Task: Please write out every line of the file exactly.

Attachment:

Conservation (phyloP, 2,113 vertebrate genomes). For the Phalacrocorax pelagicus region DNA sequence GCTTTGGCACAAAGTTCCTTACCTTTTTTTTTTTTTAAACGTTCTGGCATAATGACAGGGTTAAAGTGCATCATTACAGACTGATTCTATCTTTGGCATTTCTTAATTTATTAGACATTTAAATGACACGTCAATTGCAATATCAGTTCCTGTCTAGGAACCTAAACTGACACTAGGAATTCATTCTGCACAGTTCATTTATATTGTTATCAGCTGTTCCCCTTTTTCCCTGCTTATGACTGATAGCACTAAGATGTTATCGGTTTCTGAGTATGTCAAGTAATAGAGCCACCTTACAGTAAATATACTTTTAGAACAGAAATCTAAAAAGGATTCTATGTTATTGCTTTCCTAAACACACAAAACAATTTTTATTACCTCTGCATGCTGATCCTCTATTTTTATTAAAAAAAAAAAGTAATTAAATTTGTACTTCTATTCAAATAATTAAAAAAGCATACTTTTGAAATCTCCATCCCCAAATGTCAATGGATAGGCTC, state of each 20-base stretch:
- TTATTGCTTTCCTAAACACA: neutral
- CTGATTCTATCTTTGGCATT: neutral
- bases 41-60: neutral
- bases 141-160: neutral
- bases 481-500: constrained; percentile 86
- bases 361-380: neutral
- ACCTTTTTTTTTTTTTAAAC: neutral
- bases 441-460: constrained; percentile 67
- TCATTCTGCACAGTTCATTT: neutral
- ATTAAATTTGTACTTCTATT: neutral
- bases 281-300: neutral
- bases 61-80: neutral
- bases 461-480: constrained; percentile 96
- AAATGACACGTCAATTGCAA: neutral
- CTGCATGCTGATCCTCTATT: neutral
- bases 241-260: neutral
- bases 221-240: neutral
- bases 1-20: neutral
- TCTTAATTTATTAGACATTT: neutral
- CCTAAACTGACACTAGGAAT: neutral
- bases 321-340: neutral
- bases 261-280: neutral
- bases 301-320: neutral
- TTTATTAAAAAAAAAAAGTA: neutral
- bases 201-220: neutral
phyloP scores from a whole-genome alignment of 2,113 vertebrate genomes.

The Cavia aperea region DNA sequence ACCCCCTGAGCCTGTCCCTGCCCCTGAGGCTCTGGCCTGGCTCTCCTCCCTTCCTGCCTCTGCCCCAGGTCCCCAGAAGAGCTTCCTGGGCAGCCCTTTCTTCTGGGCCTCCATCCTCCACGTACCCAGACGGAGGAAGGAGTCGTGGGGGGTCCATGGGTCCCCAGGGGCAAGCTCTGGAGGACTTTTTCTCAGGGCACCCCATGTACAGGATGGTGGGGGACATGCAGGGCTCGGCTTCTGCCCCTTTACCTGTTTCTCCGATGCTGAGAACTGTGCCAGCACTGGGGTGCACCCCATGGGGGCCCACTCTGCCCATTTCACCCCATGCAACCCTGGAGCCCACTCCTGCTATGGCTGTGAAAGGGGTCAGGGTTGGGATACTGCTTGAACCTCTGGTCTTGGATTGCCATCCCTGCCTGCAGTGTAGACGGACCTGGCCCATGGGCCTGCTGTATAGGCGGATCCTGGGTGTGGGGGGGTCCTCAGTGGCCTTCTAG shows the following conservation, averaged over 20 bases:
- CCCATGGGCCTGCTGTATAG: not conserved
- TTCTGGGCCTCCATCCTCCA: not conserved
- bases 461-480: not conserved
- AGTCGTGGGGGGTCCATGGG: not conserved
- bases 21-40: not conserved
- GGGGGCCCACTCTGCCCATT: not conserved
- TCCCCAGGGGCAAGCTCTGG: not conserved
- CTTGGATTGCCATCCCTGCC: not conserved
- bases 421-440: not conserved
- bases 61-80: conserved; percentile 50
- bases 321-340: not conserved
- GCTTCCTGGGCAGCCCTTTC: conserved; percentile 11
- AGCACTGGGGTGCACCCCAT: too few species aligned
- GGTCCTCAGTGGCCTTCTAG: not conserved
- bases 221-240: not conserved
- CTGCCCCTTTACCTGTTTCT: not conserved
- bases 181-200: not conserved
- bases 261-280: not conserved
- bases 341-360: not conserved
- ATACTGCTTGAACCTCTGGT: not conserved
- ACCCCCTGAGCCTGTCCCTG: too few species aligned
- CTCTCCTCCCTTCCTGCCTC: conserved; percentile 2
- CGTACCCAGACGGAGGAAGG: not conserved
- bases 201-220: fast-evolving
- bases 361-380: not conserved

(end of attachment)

Conservation (phyloP, 2,113 vertebrate genomes). For the Phalacrocorax pelagicus region DNA sequence GCTTTGGCACAAAGTTCCTTACCTTTTTTTTTTTTTAAACGTTCTGGCATAATGACAGGGTTAAAGTGCATCATTACAGACTGATTCTATCTTTGGCATTTCTTAATTTATTAGACATTTAAATGACACGTCAATTGCAATATCAGTTCCTGTCTAGGAACCTAAACTGACACTAGGAATTCATTCTGCACAGTTCATTTATATTGTTATCAGCTGTTCCCCTTTTTCCCTGCTTATGACTGATAGCACTAAGATGTTATCGGTTTCTGAGTATGTCAAGTAATAGAGCCACCTTACAGTAAATATACTTTTAGAACAGAAATCTAAAAAGGATTCTATGTTATTGCTTTCCTAAACACACAAAACAATTTTTATTACCTCTGCATGCTGATCCTCTATTTTTATTAAAAAAAAAAAGTAATTAAATTTGTACTTCTATTCAAATAATTAAAAAAGCATACTTTTGAAATCTCCATCCCCAAATGTCAATGGATAGGCTC, state of each 20-base stretch:
- TTATTGCTTTCCTAAACACA: neutral
- CTGATTCTATCTTTGGCATT: neutral
- bases 41-60: neutral
- bases 141-160: neutral
- bases 481-500: constrained; percentile 86
- bases 361-380: neutral
- ACCTTTTTTTTTTTTTAAAC: neutral
- bases 441-460: constrained; percentile 67
- TCATTCTGCACAGTTCATTT: neutral
- ATTAAATTTGTACTTCTATT: neutral
- bases 281-300: neutral
- bases 61-80: neutral
- bases 461-480: constrained; percentile 96
- AAATGACACGTCAATTGCAA: neutral
- CTGCATGCTGATCCTCTATT: neutral
- bases 241-260: neutral
- bases 221-240: neutral
- bases 1-20: neutral
- TCTTAATTTATTAGACATTT: neutral
- CCTAAACTGACACTAGGAAT: neutral
- bases 321-340: neutral
- bases 261-280: neutral
- bases 301-320: neutral
- TTTATTAAAAAAAAAAAGTA: neutral
- bases 201-220: neutral
phyloP scores from a whole-genome alignment of 2,113 vertebrate genomes.

The Cavia aperea region DNA sequence ACCCCCTGAGCCTGTCCCTGCCCCTGAGGCTCTGGCCTGGCTCTCCTCCCTTCCTGCCTCTGCCCCAGGTCCCCAGAAGAGCTTCCTGGGCAGCCCTTTCTTCTGGGCCTCCATCCTCCACGTACCCAGACGGAGGAAGGAGTCGTGGGGGGTCCATGGGTCCCCAGGGGCAAGCTCTGGAGGACTTTTTCTCAGGGCACCCCATGTACAGGATGGTGGGGGACATGCAGGGCTCGGCTTCTGCCCCTTTACCTGTTTCTCCGATGCTGAGAACTGTGCCAGCACTGGGGTGCACCCCATGGGGGCCCACTCTGCCCATTTCACCCCATGCAACCCTGGAGCCCACTCCTGCTATGGCTGTGAAAGGGGTCAGGGTTGGGATACTGCTTGAACCTCTGGTCTTGGATTGCCATCCCTGCCTGCAGTGTAGACGGACCTGGCCCATGGGCCTGCTGTATAGGCGGATCCTGGGTGTGGGGGGGTCCTCAGTGGCCTTCTAG shows the following conservation, averaged over 20 bases:
- CCCATGGGCCTGCTGTATAG: not conserved
- TTCTGGGCCTCCATCCTCCA: not conserved
- bases 461-480: not conserved
- AGTCGTGGGGGGTCCATGGG: not conserved
- bases 21-40: not conserved
- GGGGGCCCACTCTGCCCATT: not conserved
- TCCCCAGGGGCAAGCTCTGG: not conserved
- CTTGGATTGCCATCCCTGCC: not conserved
- bases 421-440: not conserved
- bases 61-80: conserved; percentile 50
- bases 321-340: not conserved
- GCTTCCTGGGCAGCCCTTTC: conserved; percentile 11
- AGCACTGGGGTGCACCCCAT: too few species aligned
- GGTCCTCAGTGGCCTTCTAG: not conserved
- bases 221-240: not conserved
- CTGCCCCTTTACCTGTTTCT: not conserved
- bases 181-200: not conserved
- bases 261-280: not conserved
- bases 341-360: not conserved
- ATACTGCTTGAACCTCTGGT: not conserved
- ACCCCCTGAGCCTGTCCCTG: too few species aligned
- CTCTCCTCCCTTCCTGCCTC: conserved; percentile 2
- CGTACCCAGACGGAGGAAGG: not conserved
- bases 201-220: fast-evolving
- bases 361-380: not conserved